Nick Hubble – Capital and Conflict (United Kingdom) –
Predicting the future has been easy in hindsight. We’re very closely following the left by Japan, although in fast forward. So we had hindsight right in front of our noses, in a way.
The Western world’s tech bubble, housing bubble, bank crisis, meandering stockmarket, low GDP growth with low unemployment, negative real interest rates, lack of inflation, government policies, central bank policies – just about everything is turning Japanese.
Their economy’s struggle began in the 90s. But we’re catching up fast. These days we’re close behind.
If the similarities continue to hold, then looking at Japan today should tell you a lot about your future. And that will tell you how to invest successfully.
Following in Japanese footsteps
Perhaps the most powerful lesson you can learn from Japan is why the famous Widowmaker trade is called the Widowmaker.
Japan’s government is in an impossible financial situation. Its debts are at 250% of GDP. Which is a meaningless statistic. Japan’s government doesn’t have a claim on the country’s GDP. Tax revenue is only a small portion of that GDP. So let’s do the maths properly.
Japanese government revenue was 55 trillion yen while debt is over a quadrillion yen, costing almost 13 trillion yen in interest per year according to the Japan Debt Clock. That means tax revenue is 5.5% of total debt and interest uses up 24% of total government revenue. This at nigh 0% rates too.
Despite the dire situation, Japanese government bonds are holding up incredibly well. So many whizz kids have bet against the bonds and retired either themselves or their bet since no takes much notice anymore. The Widowmaker trade’s victims are some of the most successful investors in the world.
It’s not just the government that’s loaded up on debt though
Japanese companies are borrowing like mad too. They borrowed a record amount so far this year, with huge amounts of bonds issued internationally.
The debt boom is a surprise because Japanese companies historically got their funding in the same way as German companies like to – banks. But this time the companies are using bonds issued overseas. It’s a whole new market that lets the spent Japanese banking system have a rest.
The Japanese version of banking had a key similarity to what made European and American banks blow up in 2008. Academics call it risk and information asymmetry. In the Western world, dodgy loans were repackaged well enough for the eventual investor to lose sight of their dodgy nature. The person taking on the risk of the loans wasn’t in a position to know how risky they are.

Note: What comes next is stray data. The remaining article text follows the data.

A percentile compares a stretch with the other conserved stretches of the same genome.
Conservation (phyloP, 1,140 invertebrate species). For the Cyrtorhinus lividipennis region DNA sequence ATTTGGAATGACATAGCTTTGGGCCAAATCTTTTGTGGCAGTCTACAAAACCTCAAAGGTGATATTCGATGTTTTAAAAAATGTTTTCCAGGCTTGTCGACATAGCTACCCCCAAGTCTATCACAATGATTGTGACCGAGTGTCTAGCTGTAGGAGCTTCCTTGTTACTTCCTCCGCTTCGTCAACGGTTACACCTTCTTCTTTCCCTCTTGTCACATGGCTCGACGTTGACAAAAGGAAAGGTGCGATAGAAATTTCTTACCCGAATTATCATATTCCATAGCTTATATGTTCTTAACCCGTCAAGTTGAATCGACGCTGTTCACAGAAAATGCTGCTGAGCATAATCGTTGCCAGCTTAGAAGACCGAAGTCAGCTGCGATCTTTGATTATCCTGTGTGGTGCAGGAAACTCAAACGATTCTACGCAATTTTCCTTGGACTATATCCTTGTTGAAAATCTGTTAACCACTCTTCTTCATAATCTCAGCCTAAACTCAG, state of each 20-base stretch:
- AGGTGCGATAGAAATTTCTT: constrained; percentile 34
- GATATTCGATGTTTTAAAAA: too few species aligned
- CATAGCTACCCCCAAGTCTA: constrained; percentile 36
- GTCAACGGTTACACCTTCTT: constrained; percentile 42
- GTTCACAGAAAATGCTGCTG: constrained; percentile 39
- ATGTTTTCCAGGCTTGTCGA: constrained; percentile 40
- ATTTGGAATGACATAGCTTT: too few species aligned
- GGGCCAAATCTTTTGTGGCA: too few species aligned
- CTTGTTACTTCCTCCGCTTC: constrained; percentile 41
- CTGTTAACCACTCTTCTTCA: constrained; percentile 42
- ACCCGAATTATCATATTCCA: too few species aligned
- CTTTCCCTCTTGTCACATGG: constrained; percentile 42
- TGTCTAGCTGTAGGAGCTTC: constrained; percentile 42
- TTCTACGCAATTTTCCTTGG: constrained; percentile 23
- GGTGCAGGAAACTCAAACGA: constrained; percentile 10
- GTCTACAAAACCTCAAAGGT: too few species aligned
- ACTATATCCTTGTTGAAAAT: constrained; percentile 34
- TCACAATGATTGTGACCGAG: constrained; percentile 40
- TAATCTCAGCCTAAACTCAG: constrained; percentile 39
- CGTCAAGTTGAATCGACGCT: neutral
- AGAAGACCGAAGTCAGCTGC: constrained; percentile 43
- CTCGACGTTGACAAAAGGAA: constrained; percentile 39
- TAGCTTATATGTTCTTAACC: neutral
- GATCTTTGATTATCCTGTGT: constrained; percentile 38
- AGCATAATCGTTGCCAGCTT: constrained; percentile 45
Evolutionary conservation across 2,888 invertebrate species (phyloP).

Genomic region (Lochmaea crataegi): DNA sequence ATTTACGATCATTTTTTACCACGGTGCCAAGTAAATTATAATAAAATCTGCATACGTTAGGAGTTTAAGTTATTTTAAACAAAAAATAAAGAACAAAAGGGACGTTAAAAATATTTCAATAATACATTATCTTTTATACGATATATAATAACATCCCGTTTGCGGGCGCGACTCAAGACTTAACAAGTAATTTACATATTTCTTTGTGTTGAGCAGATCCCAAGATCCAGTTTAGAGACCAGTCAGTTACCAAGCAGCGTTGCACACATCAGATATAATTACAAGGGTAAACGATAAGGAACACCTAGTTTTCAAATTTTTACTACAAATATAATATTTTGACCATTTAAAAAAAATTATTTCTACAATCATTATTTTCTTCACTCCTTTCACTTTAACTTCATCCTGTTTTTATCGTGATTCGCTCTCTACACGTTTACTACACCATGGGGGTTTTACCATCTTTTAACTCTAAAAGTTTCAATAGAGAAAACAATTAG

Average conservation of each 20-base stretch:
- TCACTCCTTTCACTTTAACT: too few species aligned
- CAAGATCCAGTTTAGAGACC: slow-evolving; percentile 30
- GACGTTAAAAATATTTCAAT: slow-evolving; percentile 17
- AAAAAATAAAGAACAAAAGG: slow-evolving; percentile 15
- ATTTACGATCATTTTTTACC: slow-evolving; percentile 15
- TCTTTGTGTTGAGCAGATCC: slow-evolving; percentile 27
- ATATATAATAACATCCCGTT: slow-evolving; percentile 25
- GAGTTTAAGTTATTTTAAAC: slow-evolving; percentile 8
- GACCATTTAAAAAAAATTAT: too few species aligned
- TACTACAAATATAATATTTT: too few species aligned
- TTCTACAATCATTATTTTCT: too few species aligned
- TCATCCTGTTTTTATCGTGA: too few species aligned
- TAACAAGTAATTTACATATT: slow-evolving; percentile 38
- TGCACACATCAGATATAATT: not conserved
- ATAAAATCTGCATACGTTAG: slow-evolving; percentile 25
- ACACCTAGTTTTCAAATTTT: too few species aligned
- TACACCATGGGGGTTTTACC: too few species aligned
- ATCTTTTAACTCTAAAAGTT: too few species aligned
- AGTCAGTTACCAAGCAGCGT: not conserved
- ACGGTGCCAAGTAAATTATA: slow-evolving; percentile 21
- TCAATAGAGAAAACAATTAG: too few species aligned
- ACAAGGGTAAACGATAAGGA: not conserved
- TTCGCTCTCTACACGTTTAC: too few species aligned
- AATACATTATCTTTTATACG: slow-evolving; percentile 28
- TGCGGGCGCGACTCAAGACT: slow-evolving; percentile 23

In Japan, banks were set up by large corporations to finance those corporations’ investments. That’s why you have the Mitsubishi Bank, for example. This of banking, known as keiretsu, ended up with the bank as a sort of holding company of the conglomerate. But the point is the same – the bank wasn’t lending for the simple motivation of the profit motive, but for other aims – to finance the conglomerate. This led to the mispricing of risk – too much debt at too low interest rates.
Just as in the West, an entire generation of the smartest Japanese wanted to become bankers. There was even a popular TV show about a career banker and his trials and tribulations. Yes, a popular TV drama about a corporate banker. The show made the phrase “double payback” a part of the Japanese vocabulary. It also redefines the term “melodramatic”.
When your best and brightest want to become bankers, you have a problem. Bankers are facilitators of other people’s endeavours. They don’t generate economic growth or innovate productively.
All this amounts to one thing – a debt bubble. Which leads to stage two – the one the Western world is entering.
The Bank of Japan owns everything
The Bank of Japan (BoJ) has a bit of a keiretsu relationship with the national government. In 2013 the governor was replaced for not easing monetary policy enough to achieve the prime minister’s economic goals. Today we have the government’s advisers criticising the new governor for the same failings.